Magnetic nanoparticles have been widely used as MRI contrast agents and molecular imaging probes in clinical and preclinical studies, including MR venography, magnetic cell-labeling for in vivo cell tracking with MRI, biomarker targeted MR molecular imaging and MRI monitored drug delivery (13, 14, 20, 21). Most applications with magnetic nanoparticles as contrast agents are based on the dominant T2* effect, while the strong T1 contrast enhancement effect of magnetic nanoparticles has rarely been used in clinical and molecular imaging. The increase of the R1 relaxation rate at increased particle size and iron concentration of nanoparticles is typical and is due to the increased interactions between the magnetic nanoparticles and surrounding water molecules. Our results were consistent with previous findings that relaxation of signals is dominated by T1 effects at short TE and lower concentration of nanoparticles (22). UTE imaging captures the T1 effect of the magnetic nanoparticles contrast agents that enable obtaining signal enhancing positive contrast complementary to the typical signal voiding “negative” contrast from the T2 effect. Positive contrast enhancement from the increase of the signal intensity in UTE imaging is attributed mainly to the increased R1 relaxation rate of the nanoparticles. To capture the T1 enhancement effect before the rapid signal drop caused by T2 effect from the magnetic nanoparticles, UTE imaging uses rapid transmit/receive switching, radial mapping of k-space, and a very short nonselective RF excitation of 60 μs that allows the signal acquisition to start almost immediately after RF excitation (18). Our study showed that by using a UTE pulse sequence with TE of 0.07 ms, which is significantly shorter than those available on the conventional clinical MRI systems, it is possible to detect signals and obtain T1-weighted positive contrast from the short T2 materials with T2 or T2* relaxation times on the order of only a few hundred microseconds (15, 16). With an ultrashort TE, the signal enhancing T1 effect by IONPs leads to the signal increase or positive contrast that is not available from conventional sequences. Therefore, the UTE imaging approach may provide an alternative method for gaining IONP-induced contrast in the tissue or organ when the background signal level is low or when T2* weighted gradient echo for detection of IONPs may suffer from IONP-induced susceptibility artifacts.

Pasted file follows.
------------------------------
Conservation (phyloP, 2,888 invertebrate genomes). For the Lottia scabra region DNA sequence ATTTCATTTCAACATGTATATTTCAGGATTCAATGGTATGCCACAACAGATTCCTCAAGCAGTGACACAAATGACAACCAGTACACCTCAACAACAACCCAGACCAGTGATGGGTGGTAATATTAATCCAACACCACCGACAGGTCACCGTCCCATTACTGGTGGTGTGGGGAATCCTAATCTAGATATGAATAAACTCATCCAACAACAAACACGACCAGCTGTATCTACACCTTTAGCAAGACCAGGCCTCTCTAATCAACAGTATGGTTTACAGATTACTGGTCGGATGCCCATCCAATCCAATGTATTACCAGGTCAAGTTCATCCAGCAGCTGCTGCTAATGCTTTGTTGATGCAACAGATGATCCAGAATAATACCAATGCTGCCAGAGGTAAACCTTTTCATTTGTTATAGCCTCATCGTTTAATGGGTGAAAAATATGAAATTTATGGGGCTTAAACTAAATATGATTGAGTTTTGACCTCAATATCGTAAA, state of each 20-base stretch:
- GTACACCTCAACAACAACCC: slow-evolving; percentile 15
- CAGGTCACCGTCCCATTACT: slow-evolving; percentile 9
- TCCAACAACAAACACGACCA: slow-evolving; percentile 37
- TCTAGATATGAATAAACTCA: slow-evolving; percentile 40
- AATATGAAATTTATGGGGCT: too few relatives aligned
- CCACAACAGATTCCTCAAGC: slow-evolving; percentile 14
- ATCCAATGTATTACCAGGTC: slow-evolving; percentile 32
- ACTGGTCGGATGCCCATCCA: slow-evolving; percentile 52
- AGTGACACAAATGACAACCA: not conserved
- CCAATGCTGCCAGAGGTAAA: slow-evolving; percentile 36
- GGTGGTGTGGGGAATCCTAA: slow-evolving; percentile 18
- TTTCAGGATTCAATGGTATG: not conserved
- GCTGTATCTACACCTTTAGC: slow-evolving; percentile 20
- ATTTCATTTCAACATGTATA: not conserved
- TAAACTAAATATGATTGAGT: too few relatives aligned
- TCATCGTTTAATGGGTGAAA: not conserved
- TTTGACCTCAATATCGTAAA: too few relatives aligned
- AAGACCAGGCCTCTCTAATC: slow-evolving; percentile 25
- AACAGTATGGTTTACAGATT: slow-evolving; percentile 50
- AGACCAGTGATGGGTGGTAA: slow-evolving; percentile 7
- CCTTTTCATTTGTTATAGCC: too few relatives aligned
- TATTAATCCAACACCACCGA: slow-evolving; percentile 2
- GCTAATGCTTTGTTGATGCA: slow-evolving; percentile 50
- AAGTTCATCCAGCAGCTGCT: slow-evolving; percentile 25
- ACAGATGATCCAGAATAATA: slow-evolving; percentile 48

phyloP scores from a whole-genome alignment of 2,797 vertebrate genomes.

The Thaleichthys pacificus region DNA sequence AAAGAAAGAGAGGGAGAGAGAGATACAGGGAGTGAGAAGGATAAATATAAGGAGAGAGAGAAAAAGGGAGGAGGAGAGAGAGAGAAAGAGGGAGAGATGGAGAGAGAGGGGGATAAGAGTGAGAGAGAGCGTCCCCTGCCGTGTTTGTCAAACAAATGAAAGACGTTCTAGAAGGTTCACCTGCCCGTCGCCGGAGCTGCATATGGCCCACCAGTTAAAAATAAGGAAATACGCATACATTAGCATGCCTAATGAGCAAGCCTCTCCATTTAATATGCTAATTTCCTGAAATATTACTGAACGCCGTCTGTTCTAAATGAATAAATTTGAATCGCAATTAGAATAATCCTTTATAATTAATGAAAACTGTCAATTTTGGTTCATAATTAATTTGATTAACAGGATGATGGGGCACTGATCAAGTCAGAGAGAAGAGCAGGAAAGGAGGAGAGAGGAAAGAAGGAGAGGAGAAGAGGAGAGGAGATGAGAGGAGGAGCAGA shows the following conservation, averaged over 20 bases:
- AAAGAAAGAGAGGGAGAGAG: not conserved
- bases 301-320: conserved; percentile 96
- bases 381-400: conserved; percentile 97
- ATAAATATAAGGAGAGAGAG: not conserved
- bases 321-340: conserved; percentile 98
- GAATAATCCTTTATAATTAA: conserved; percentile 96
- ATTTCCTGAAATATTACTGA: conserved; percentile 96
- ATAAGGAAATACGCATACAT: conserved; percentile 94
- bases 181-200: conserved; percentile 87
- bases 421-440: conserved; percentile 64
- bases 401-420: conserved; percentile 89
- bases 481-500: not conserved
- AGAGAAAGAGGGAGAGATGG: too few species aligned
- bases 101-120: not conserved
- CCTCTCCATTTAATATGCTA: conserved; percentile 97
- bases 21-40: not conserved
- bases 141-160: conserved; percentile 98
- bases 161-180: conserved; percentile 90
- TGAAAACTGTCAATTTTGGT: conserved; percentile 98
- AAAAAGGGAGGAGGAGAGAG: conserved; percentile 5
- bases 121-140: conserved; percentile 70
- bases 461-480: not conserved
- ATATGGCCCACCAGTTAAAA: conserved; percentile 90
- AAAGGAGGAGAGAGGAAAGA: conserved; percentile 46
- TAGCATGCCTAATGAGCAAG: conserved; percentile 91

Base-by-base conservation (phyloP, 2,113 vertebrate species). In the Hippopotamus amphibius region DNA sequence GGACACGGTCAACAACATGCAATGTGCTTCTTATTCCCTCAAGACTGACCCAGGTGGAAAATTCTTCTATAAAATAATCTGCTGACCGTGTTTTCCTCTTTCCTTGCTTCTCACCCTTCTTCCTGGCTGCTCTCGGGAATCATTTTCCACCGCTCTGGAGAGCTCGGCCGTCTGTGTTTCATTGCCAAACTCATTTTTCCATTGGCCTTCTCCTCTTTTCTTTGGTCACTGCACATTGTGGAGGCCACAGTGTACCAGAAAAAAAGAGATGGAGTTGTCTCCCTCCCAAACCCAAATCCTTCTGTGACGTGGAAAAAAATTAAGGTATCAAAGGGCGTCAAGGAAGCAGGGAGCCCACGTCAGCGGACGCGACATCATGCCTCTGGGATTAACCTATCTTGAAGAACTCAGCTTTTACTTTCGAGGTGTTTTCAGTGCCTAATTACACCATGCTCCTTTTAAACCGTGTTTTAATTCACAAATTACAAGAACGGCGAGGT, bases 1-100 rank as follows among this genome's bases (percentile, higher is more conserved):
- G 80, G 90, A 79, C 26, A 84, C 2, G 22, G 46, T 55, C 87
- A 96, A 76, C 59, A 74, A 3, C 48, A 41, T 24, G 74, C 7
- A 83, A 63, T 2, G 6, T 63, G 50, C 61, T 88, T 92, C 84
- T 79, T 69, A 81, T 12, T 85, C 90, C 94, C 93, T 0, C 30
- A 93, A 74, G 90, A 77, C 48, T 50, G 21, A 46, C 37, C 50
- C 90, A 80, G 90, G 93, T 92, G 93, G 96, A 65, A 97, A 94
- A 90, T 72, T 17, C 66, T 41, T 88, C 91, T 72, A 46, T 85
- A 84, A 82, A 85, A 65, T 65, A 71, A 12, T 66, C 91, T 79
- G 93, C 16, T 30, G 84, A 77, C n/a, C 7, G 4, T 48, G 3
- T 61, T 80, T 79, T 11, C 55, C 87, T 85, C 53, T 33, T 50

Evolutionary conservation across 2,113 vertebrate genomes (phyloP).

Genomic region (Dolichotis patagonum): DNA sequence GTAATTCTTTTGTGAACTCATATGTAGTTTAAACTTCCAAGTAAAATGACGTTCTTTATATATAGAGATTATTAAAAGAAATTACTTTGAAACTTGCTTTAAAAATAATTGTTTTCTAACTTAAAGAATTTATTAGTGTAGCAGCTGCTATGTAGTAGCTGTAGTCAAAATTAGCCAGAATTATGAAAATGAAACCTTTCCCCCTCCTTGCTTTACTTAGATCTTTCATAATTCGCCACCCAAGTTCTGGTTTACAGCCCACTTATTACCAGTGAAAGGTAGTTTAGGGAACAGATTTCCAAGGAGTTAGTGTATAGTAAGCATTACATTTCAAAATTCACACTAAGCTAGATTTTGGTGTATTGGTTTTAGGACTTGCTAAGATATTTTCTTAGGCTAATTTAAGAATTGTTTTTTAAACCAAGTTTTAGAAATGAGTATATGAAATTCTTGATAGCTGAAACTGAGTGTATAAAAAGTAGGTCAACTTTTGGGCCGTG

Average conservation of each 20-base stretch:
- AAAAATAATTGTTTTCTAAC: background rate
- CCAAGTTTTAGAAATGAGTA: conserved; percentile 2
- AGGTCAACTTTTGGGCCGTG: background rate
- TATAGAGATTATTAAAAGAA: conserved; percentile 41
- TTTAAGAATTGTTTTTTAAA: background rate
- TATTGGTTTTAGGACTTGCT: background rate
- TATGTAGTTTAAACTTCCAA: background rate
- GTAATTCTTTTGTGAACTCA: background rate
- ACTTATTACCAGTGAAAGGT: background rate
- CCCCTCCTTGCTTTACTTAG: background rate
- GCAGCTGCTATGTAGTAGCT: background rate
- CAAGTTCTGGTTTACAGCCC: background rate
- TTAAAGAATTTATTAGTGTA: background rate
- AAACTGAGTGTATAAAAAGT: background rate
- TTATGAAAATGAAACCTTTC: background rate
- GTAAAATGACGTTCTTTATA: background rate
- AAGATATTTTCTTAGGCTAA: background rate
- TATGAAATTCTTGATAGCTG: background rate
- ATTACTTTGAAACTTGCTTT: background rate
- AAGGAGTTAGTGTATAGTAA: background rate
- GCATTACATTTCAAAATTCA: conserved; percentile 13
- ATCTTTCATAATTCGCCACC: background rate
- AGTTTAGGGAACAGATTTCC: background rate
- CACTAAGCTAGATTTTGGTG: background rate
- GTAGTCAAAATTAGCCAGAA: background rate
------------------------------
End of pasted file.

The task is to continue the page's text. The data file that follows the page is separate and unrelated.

The positive contrast generated from UTE methods takes advantage of the unique effect of magnetic nanoparticles on relaxation time domain. In comparison, previously reported off-resonance imaging methods use spectrally selective RF pulses to excite and refocus the off-resonance water surrounding the magnetic nanoparticles for positive contrast imaging of surrounding tissue (6–8). In addition, inversion-recovery with on-resonant water suppression (IRON) may be used in conjunction with the spectrally selective RF pulses (4). The major limitation of these techniques is the need of an extra image acquisition to provide background anatomic details. Alternatively, fast low-angle positive contrast steady-state free precession imaging (FLAPS) is able to generate positive contrast from the off-resonant spins while suppressing the on-resonant spins in a flip-angle-dependent manner, and the background suppression is controllable, making co-registration of the bright signal of the magnetic nanoparticles and the anatomic details in the same image (9, 10). However, this technique is still limited by the magnetic perturbations around the magnetic nanoparticles.